Ask Dr. Suze

If weight loss and exercise feature on your new years’ resolution list it might also be worth considering the same for your pets!

Author: Dr. Susanna – Founding Director & Veterinary Surgeon of Dr. Suze – My Visiting Vet
Dr Susanna graduated from the University of Bristol in the UK and has over a decade of international veterinary experience including clinical treatment of creatures great and small, veterinary pharmaceutical technical advisory and specialist animal diabetic practice. She loves her job and is passionate about providing the best veterinary solutions with a focus on preventative medicine. Dr. Susanna is a member of the Australian Veterinary Association and currently completing the International Certificate at the Australian College of Veterinary Acupuncture. Susanna started Dr. Suze – My Visiting Vet to provide a more personalised service for pets and their owners, after experiencing how much more comfortable her late Border Collie “Ben” felt receiving care at home. Find out more about Dr. Suze – My Visiting Vet here.

Happy 2019! I hope you all had a wonderful festive season and are feeling well rested and hyped for the year ahead. If, like myself, weight loss and exercise feature on your new years’ resolution list it might also be worth considering the same for your pets…

Is pet obesity an issue in Australia?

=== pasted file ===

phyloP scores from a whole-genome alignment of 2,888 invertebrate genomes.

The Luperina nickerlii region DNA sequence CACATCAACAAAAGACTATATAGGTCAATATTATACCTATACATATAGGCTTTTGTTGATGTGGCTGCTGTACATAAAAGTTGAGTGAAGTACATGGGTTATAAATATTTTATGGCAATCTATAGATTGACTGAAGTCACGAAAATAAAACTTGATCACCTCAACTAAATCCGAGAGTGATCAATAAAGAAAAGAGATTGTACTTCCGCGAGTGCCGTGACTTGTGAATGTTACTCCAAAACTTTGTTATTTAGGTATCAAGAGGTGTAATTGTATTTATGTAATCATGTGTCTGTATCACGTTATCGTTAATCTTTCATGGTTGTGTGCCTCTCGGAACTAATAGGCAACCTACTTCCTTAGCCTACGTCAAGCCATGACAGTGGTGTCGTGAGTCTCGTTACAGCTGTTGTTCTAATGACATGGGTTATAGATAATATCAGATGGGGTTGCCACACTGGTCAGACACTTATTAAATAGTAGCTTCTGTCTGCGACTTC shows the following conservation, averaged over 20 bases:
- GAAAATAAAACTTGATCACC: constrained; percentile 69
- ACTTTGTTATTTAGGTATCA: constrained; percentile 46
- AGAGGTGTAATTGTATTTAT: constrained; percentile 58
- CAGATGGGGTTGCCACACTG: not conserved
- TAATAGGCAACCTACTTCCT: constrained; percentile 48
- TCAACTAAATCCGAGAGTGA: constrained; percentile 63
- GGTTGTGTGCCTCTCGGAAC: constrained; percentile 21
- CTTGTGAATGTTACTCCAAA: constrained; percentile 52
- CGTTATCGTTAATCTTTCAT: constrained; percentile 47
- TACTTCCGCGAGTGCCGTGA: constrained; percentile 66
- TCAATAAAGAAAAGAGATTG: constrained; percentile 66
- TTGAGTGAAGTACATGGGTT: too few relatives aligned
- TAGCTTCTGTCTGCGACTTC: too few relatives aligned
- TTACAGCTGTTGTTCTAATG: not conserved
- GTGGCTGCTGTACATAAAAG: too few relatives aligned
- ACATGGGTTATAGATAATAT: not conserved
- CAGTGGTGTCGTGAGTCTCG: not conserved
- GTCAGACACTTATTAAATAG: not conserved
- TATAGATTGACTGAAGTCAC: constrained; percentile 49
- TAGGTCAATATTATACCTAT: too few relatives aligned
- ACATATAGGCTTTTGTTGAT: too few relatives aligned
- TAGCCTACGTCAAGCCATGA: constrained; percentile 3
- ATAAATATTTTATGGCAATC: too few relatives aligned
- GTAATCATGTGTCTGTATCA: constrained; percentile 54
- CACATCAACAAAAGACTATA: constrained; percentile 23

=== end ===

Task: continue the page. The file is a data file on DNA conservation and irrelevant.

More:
A joint study conducted by Sydney University and the RSPCA demonstrated a 41% prevalence of overweight and obese dogs in Australia under the age of 10. This appears to be in line with similar global studies that indicate a prevalence of up to 44% in dogs and 40% in cats.

Should I be concerned for my pets’ health if they are overweight?

Overweight pets, like their human counterparts, are more susceptible to health problems such as diabetes, osteoarthritis, lethargy, cardiovascular disease, liver disease and face increased risk as surgical candidates.

How can I tell if my pet is overweight?

As a general guide you should be able to feel your pet’s ribs with minimal fat coverage as you feel the sides of their body with minimal pressure. Their waist should be easily seen or palpated, just behind the ribcage, when viewed from above and when you view your pet from the side, you should be able to note a tucked in abdomen. For a pictorial guide please refer to the link below or even better, ask your vet for an objective assessment.

https://www.wsava.org/WSAVA/media/Arpita-and-Emma-editorial/Body-Condition-Score-Dog.pdf

My vet has told me my dog is overweight but he hardly eats anything!

It’s always worth reviewing what exactly you are feeding your pet/s. Different pets have different dietary requirements depending on their life stage, activity and health status. Steady weight gain over time is likely due to be an imbalance of these factors so it’s always worth checking the back of the packet to make sure you are meeting the guidelines for your pets’ IDEAL weight, not their current weight. Remember treats and human food scraps also contribute to your pet’s overall calorific intake.

If you are struggling or concerned about your pet’s weight, speak to your veterinary healthcare provider for a health check and comprehensive weight loss plan for 2019.

Thank you Dr. Suze! Have questions about your best friend? Don’t be shy – Email us your questions to have them answered.

Please note the information in this article is of a general nature and is not intended to be a substitute for professional healthcare advice. If you have specific concerns about your pet, you should always seek advice directly from your veterinary healthcare practitioner.